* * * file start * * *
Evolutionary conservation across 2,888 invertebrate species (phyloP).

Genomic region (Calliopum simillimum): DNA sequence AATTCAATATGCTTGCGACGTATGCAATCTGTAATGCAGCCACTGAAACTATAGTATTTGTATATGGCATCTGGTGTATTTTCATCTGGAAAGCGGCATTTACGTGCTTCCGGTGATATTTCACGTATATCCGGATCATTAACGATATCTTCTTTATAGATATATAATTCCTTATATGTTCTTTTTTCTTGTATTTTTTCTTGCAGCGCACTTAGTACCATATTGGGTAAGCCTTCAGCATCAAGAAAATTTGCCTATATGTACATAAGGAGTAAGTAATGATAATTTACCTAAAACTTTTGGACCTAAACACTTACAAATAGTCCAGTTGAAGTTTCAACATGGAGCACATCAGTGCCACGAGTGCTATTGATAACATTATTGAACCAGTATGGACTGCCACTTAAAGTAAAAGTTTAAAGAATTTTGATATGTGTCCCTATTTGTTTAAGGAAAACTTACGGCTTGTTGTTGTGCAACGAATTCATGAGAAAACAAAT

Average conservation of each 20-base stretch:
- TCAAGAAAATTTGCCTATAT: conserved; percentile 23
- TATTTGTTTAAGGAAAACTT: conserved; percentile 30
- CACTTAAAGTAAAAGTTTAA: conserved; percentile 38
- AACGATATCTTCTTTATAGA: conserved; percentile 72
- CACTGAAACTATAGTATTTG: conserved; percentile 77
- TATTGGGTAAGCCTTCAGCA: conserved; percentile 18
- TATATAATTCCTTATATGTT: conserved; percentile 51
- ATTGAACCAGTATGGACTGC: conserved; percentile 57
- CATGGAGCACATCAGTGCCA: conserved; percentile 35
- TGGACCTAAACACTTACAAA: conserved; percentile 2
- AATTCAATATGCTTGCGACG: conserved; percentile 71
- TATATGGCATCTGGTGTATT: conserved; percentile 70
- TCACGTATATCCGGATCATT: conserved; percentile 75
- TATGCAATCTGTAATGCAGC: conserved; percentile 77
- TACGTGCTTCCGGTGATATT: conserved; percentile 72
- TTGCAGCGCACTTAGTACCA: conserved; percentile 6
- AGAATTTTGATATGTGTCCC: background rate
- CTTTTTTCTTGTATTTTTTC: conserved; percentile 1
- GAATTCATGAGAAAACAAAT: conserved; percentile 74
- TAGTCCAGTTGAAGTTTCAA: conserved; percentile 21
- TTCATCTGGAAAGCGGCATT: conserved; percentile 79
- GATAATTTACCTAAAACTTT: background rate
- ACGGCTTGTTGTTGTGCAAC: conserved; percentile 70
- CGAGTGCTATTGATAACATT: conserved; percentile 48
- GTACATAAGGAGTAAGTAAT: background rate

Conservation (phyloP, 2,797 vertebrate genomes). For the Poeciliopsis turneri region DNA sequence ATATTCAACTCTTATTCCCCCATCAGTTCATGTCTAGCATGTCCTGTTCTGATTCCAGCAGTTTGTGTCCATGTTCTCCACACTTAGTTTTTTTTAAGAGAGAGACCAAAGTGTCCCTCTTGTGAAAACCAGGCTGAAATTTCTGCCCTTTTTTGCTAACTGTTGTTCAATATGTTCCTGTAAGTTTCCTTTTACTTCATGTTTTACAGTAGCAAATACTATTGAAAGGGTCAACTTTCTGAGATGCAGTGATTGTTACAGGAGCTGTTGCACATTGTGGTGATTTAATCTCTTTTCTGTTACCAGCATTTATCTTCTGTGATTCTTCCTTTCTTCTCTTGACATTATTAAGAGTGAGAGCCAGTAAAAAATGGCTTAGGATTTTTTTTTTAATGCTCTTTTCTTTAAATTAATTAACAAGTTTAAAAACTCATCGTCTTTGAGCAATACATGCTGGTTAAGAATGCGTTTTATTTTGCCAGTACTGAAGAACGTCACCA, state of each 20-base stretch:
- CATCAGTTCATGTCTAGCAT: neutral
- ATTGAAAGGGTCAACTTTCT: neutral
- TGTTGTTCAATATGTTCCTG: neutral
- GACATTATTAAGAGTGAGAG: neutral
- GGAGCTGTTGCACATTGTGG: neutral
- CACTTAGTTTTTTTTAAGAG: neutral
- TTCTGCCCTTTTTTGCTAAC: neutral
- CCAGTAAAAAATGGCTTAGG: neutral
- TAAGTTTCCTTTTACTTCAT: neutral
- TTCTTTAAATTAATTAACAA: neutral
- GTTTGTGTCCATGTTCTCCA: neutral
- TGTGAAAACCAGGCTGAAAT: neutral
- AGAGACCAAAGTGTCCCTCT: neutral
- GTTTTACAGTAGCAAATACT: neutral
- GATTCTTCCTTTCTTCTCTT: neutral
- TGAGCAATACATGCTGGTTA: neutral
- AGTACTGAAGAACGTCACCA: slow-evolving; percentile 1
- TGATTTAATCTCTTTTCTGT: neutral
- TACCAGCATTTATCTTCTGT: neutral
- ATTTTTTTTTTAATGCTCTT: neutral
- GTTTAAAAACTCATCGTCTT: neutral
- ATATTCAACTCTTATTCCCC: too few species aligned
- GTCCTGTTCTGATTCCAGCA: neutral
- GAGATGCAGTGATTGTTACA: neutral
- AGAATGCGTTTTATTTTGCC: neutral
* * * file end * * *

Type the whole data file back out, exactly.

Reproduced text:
Evolutionary conservation across 2,888 invertebrate species (phyloP).

Genomic region (Calliopum simillimum): DNA sequence AATTCAATATGCTTGCGACGTATGCAATCTGTAATGCAGCCACTGAAACTATAGTATTTGTATATGGCATCTGGTGTATTTTCATCTGGAAAGCGGCATTTACGTGCTTCCGGTGATATTTCACGTATATCCGGATCATTAACGATATCTTCTTTATAGATATATAATTCCTTATATGTTCTTTTTTCTTGTATTTTTTCTTGCAGCGCACTTAGTACCATATTGGGTAAGCCTTCAGCATCAAGAAAATTTGCCTATATGTACATAAGGAGTAAGTAATGATAATTTACCTAAAACTTTTGGACCTAAACACTTACAAATAGTCCAGTTGAAGTTTCAACATGGAGCACATCAGTGCCACGAGTGCTATTGATAACATTATTGAACCAGTATGGACTGCCACTTAAAGTAAAAGTTTAAAGAATTTTGATATGTGTCCCTATTTGTTTAAGGAAAACTTACGGCTTGTTGTTGTGCAACGAATTCATGAGAAAACAAAT

Average conservation of each 20-base stretch:
- TCAAGAAAATTTGCCTATAT: conserved; percentile 23
- TATTTGTTTAAGGAAAACTT: conserved; percentile 30
- CACTTAAAGTAAAAGTTTAA: conserved; percentile 38
- AACGATATCTTCTTTATAGA: conserved; percentile 72
- CACTGAAACTATAGTATTTG: conserved; percentile 77
- TATTGGGTAAGCCTTCAGCA: conserved; percentile 18
- TATATAATTCCTTATATGTT: conserved; percentile 51
- ATTGAACCAGTATGGACTGC: conserved; percentile 57
- CATGGAGCACATCAGTGCCA: conserved; percentile 35
- TGGACCTAAACACTTACAAA: conserved; percentile 2
- AATTCAATATGCTTGCGACG: conserved; percentile 71
- TATATGGCATCTGGTGTATT: conserved; percentile 70
- TCACGTATATCCGGATCATT: conserved; percentile 75
- TATGCAATCTGTAATGCAGC: conserved; percentile 77
- TACGTGCTTCCGGTGATATT: conserved; percentile 72
- TTGCAGCGCACTTAGTACCA: conserved; percentile 6
- AGAATTTTGATATGTGTCCC: background rate
- CTTTTTTCTTGTATTTTTTC: conserved; percentile 1
- GAATTCATGAGAAAACAAAT: conserved; percentile 74
- TAGTCCAGTTGAAGTTTCAA: conserved; percentile 21
- TTCATCTGGAAAGCGGCATT: conserved; percentile 79
- GATAATTTACCTAAAACTTT: background rate
- ACGGCTTGTTGTTGTGCAAC: conserved; percentile 70
- CGAGTGCTATTGATAACATT: conserved; percentile 48
- GTACATAAGGAGTAAGTAAT: background rate

Conservation (phyloP, 2,797 vertebrate genomes). For the Poeciliopsis turneri region DNA sequence ATATTCAACTCTTATTCCCCCATCAGTTCATGTCTAGCATGTCCTGTTCTGATTCCAGCAGTTTGTGTCCATGTTCTCCACACTTAGTTTTTTTTAAGAGAGAGACCAAAGTGTCCCTCTTGTGAAAACCAGGCTGAAATTTCTGCCCTTTTTTGCTAACTGTTGTTCAATATGTTCCTGTAAGTTTCCTTTTACTTCATGTTTTACAGTAGCAAATACTATTGAAAGGGTCAACTTTCTGAGATGCAGTGATTGTTACAGGAGCTGTTGCACATTGTGGTGATTTAATCTCTTTTCTGTTACCAGCATTTATCTTCTGTGATTCTTCCTTTCTTCTCTTGACATTATTAAGAGTGAGAGCCAGTAAAAAATGGCTTAGGATTTTTTTTTTAATGCTCTTTTCTTTAAATTAATTAACAAGTTTAAAAACTCATCGTCTTTGAGCAATACATGCTGGTTAAGAATGCGTTTTATTTTGCCAGTACTGAAGAACGTCACCA, state of each 20-base stretch:
- CATCAGTTCATGTCTAGCAT: neutral
- ATTGAAAGGGTCAACTTTCT: neutral
- TGTTGTTCAATATGTTCCTG: neutral
- GACATTATTAAGAGTGAGAG: neutral
- GGAGCTGTTGCACATTGTGG: neutral
- CACTTAGTTTTTTTTAAGAG: neutral
- TTCTGCCCTTTTTTGCTAAC: neutral
- CCAGTAAAAAATGGCTTAGG: neutral
- TAAGTTTCCTTTTACTTCAT: neutral
- TTCTTTAAATTAATTAACAA: neutral
- GTTTGTGTCCATGTTCTCCA: neutral
- TGTGAAAACCAGGCTGAAAT: neutral
- AGAGACCAAAGTGTCCCTCT: neutral
- GTTTTACAGTAGCAAATACT: neutral
- GATTCTTCCTTTCTTCTCTT: neutral
- TGAGCAATACATGCTGGTTA: neutral
- AGTACTGAAGAACGTCACCA: slow-evolving; percentile 1
- TGATTTAATCTCTTTTCTGT: neutral
- TACCAGCATTTATCTTCTGT: neutral
- ATTTTTTTTTTAATGCTCTT: neutral
- GTTTAAAAACTCATCGTCTT: neutral
- ATATTCAACTCTTATTCCCC: too few species aligned
- GTCCTGTTCTGATTCCAGCA: neutral
- GAGATGCAGTGATTGTTACA: neutral
- AGAATGCGTTTTATTTTGCC: neutral